Posted: May 15, 2014
Recently released Medicare data show that 1,800 doctors and other health providers nearly always charge Medicare the highest rate for patient care. Experts challenge the legitimacy of the charges.
Office visits are the bread and butter of many physicians' practices. Medicare pays for more than 200 million of them a year, often to deal with routine problems like colds or high blood pressure. Most require relatively modest amounts of a doctor's time or medical know-how.
Not so for Michigan obstetrician-gynecologist Obioma Agomuoh. He charged for the most complex — and expensive — office visits for virtually every one of his 201 Medicare patients in 2012, his billings show. In fact, Medicare paid Agomuoh for an average of eight such visits per patient that year, a staggering number compared with his peers.
Doctors and other health providers nationwide charged the top rate in 2012 for just 4 percent of office visits for patients they had seen before. But Agomuoh was one of more than 1,800 health professionals nationwide who billed Medicare for the most expensive type of office visits at least 90 percent of the time that year, a ProPublica analysis of newly released Medicare data found.
Dr. John Im, who runs a Florida urgent care center, charged the program at that level for all 2,376 visits by his established patients. Kaveh Farhoomand, an Oceanside, Calif., internist facing disciplinary charges from his state medical board, collected the highest rate to see almost all of his 301 Medicare patients an average of seven times each.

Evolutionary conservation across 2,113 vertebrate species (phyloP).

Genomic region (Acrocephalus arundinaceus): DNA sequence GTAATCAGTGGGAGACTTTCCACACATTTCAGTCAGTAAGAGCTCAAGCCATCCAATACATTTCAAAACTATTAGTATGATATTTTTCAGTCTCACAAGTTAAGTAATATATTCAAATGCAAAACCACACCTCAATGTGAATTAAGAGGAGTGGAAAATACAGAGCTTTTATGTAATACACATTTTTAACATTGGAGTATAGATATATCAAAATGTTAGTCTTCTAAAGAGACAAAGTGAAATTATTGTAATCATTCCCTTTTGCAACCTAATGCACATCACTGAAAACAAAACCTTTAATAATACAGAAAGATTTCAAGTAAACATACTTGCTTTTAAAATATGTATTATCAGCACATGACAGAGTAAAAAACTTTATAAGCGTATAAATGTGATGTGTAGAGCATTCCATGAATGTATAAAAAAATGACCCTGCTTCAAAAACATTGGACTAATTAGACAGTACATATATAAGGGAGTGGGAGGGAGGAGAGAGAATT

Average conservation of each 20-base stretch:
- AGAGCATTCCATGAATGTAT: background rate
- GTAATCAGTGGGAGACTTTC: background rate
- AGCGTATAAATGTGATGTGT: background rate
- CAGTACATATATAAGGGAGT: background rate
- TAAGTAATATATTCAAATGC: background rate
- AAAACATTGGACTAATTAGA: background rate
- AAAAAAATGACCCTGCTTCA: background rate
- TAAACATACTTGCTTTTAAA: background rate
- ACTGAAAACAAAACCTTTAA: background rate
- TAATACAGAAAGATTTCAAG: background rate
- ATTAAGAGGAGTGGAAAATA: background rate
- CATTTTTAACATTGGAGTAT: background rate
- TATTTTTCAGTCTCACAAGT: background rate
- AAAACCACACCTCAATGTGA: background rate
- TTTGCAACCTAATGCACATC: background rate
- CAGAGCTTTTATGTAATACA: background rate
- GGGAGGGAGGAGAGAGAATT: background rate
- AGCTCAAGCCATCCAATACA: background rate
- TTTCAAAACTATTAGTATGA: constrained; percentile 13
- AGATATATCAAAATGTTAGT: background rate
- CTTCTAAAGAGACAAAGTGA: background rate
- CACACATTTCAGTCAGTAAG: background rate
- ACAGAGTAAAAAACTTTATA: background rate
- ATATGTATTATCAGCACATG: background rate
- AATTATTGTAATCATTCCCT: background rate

By exposing such massive variations in how doctors bill the nation's health program for seniors and the disabled, experts said, ProPublica's analysis shows Medicare could—and should—be doing far more to use its own data to sniff out cost-inflating errors and fraud.
"I think this is a smoking gun," said Dr. Robert Berenson, a former senior Medicare official who is now a fellow at the Urban Institute, a Washington, D.C., think tank. "Who's asleep at the switch here?"
The Centers for Medicare and Medicaid Services, which runs Medicare, declined an interview request and said in a statement that it could not comment on ProPublica's analysis because it had not seen it. The agency declined to discuss individual providers but said their data may not take into account money collected by a provider and subsequently returned to CMS, or payments that "may have been withheld after claims were already processed but prior to release to the provider."
"CMS is working to ensure that physicians and health care providers appropriately bill" for office visits, also known as evaluation and management services, the agency said.
American Medical Association President Dr. Ardis Dee Hoven cautioned that billing data can be misleading without considering further details about doctors' practices. Even those who handle medical billing professionally sometimes disagree about the right way to classify a visit.